David Brooks backs up The Dynamist

I was pleased to read David Brooks' column today in the New York Times that (more eloquently) furthers the theme of my last article, "Post-Lehman: The Banking Oligopoly Reigns Supreme", albeit from a slightly different angle.  My thesis was that the Obama administration has laid out, and is executing on, a very Hamiltonian restructuring of the financial system, while the Republicans seem to be migrating into the classic Jacksonian camp.  This was interesting to me because the two parties are switching places, with the Democrats moving away from their Southern agrarian roots (the Jeffersonian / Jacksonian camp) toward becoming the party of Northern urban elites (the Hamiltonian camp).  The Republicans are making the opposite migration.  I was focused on finance, because that is the classic cleavage between Hamiltonians and the Jeffersonians dating back to the beginning of the Republic.

David Brooks takes it a step further to use the ancient split as the metaphor to the whole populist reaction to the Obama administration.  He (accurately) dismisses the most-popular explanation that has been floating around: that these rubes can't handle the fact that we have a black president.  He and I believe the reaction to Obama's policies would have been the same if he were white.  While I agree with many of president Obama's goals (and, to a lesser extent, policies), his platform is a classic "we know what's best for you" set of policies being aggressively pushed by an administration that seems to consist mostly of college professors.  You don't have to be a racist hick to be alarmed by the massive changes to a huge portion of our economy paid for with an ungodly sum of borrowed money pushed by an elitist group of people with very little "real world" experience.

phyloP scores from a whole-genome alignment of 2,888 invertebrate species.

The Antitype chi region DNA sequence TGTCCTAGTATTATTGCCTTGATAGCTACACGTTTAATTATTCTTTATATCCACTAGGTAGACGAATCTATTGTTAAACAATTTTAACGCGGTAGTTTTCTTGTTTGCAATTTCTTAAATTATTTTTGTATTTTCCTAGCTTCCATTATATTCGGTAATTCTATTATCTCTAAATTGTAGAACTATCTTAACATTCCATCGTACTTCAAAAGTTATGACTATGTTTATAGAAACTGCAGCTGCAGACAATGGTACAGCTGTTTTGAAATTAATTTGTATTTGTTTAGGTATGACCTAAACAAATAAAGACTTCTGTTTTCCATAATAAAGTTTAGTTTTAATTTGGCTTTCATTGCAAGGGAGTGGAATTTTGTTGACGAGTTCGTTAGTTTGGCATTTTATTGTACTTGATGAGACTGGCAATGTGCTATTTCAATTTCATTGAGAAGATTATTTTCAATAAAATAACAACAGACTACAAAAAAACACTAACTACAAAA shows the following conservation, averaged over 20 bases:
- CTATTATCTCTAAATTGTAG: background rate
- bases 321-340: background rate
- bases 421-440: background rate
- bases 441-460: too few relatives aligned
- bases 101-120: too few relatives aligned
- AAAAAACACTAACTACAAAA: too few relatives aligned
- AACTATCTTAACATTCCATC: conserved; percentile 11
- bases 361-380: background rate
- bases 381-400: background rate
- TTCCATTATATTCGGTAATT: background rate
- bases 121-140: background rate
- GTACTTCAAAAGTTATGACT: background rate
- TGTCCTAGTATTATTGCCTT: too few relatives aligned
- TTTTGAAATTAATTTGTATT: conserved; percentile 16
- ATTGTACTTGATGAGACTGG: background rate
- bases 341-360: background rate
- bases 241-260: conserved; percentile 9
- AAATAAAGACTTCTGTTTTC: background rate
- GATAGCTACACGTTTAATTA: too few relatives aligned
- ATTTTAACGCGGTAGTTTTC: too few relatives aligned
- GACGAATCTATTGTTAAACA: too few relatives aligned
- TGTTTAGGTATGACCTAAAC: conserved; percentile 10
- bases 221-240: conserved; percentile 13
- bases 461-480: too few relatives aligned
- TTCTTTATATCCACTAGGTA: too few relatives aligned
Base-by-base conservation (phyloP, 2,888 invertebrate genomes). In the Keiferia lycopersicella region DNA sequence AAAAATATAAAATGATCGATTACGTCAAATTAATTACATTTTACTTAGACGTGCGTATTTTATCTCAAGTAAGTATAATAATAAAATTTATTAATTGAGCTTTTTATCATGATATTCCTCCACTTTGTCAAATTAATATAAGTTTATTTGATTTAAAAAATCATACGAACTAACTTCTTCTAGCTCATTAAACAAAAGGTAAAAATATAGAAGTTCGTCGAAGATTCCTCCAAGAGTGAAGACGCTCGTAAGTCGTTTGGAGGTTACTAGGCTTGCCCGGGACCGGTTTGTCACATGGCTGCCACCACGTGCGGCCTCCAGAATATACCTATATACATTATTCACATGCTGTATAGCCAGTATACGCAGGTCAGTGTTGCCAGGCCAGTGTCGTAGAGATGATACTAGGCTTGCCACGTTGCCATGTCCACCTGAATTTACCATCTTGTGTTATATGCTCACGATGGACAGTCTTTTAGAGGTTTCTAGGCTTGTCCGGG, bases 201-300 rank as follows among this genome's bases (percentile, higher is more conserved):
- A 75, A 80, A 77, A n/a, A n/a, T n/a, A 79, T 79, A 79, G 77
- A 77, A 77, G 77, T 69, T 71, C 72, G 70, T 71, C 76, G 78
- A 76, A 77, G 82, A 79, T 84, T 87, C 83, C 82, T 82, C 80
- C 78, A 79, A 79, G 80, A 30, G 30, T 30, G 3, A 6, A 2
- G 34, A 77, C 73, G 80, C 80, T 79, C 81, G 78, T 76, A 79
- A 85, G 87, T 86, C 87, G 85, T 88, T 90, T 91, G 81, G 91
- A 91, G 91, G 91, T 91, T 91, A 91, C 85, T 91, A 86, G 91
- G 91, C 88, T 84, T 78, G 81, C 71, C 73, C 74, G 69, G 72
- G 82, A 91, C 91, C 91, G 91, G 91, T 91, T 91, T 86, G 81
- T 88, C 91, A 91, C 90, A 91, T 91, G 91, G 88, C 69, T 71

The Hamiltonians have always favored strong federal authority,
centralized financial power, the use of federal debt and strong
intervention in the economy to promote favored industries.  The
Jeffersonians and Jacksonians distrusted the urban elites that pushed
these policies and believed that such policies bred corruption and
therefore favored diffusing power among the people.  The history of the United States has always been driven by the tension between these two camps.  Whenever one side is given unchecked power, the other side goes crazy.

As Mr. Brooks puts it:

Barack Obama leads a government of the highly educated. His
movement includes urban politicians, academics, Hollywood donors and
information-age professionals. In his first few months, he has fused
federal power with Wall Street, the auto industry, the health care
industries and the energy sector.

Given all of this, it was
guaranteed that he would spark a populist backlash, regardless of his
skin color. And it was guaranteed that this backlash would be ill
mannered, conspiratorial and over the top — since these movements
always are, whether they were led by Huey Long, Father Coughlin or
anybody else.

What we’re seeing is the latest iteration of that
populist tendency and the militant progressive reaction to it. We now
have a populist news media that exaggerates the importance of the Van
Jones and Acorn stories to prove the elites are decadent and
un-American, and we have a progressive news media that exaggerates
stories like the Joe Wilson shout and the opposition to the Obama
schools speech to show that small-town folks are dumb wackos.

The Dynamist tries to be as neutral an observer of events and trends as possible.  Both the Hamiltonians and the Jeffersonians have valid arguments, but they have different priorities, and those differences will never be bridged.  Thankfully, most Americans do not fall neatly into either camp and and are wary of aggressive policies from either side.

I just pray that, through all the Sturm und Drang, in the end the American center holds.

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